And, as always, the infamous phase separation rumors (alcohol pulling water from the air, and then having the water settle out, rather than being distributed through the gas (this is the part of the water separator recommendation.)
I'm not sure the thermodynamics of that make sense to me...
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Old 11 April 2006, 18:48   #4
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I'm not sure the thermodynamics of that make sense to me...
Not sure what part of my statement raises thermodynamic questions, but to be honest, none of it makes all that much sense to me. Just reporting the rumors and concerns I've heard.

http://www.epa.gov/otaq/regs/fuels/rfg/waterphs.pdf

http://www.chevron.com/products/prod...concerns.shtml

The problem, as I understand it is that an ethanol/gas blend, when undergoing phase separation will settle the alcohol/water mix out, but it will still be combustible (to a degree.) MTBE oxygenated fuel will also separate, but the water will not combust, so the motor stops. Running on the alcohol/water mix essentially creates an extremely lean mixture, which may (probably will) cause engine damage.

Of course, that condition is exactly what the water separator is supposed to stop, so that's all theory anyway.

jky

BTW, if you specify what your question is, I might be able to give you better info, or at least point you to where you can find it.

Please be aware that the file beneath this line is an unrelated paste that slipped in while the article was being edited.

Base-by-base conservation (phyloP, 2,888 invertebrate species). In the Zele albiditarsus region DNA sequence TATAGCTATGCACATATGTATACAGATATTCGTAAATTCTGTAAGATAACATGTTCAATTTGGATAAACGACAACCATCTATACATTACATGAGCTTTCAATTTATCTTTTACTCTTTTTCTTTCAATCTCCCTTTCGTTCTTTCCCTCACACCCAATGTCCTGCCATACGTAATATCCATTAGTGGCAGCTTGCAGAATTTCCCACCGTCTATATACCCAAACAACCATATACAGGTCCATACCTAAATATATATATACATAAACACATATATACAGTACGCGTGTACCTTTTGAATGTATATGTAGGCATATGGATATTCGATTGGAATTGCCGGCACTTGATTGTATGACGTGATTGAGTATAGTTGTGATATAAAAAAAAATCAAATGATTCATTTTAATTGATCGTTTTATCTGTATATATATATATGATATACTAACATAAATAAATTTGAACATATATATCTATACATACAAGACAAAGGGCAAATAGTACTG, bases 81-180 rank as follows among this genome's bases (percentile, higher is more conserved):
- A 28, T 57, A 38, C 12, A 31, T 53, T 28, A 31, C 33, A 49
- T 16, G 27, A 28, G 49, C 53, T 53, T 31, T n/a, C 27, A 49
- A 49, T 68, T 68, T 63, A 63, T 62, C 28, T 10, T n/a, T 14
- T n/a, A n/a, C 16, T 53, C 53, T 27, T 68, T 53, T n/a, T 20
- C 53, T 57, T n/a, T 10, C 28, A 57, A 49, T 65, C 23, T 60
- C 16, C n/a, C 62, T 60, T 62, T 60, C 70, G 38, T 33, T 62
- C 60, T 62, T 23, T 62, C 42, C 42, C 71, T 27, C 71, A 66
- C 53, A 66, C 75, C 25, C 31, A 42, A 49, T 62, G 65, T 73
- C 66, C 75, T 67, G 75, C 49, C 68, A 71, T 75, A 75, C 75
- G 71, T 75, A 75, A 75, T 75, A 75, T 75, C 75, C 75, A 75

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Old 11 April 2006, 18:58   #5
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Quote:
Originally Posted by jyasaki
As I recall (and I may very well be wrong on this one) the standard Yamaha in-line water separating cannister filters are 30 micron filters. I *think* that 10 micron Racor elements will fit on the filter mount that is supplied by Yamaha.

[Note that if you have the filters mounted in an enclosed area (or maybe it's just the engine room), the USCG requires metal bowls, not the see-through plastic ones.]

My boat, luckily, came with a 10 micron Racor on a Racor mount.

Luck;

jky
Yamaha makes a 10 micron filter which is what we installed. I got the impression from the folks at Yamaha that the problem was related to contaminants already in the fuel in certain areas of the country, not contaminants in your boat, so err to the side of caution, and install the better filter.
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Old 12 April 2006, 13:53   #6
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Makes sense in any case.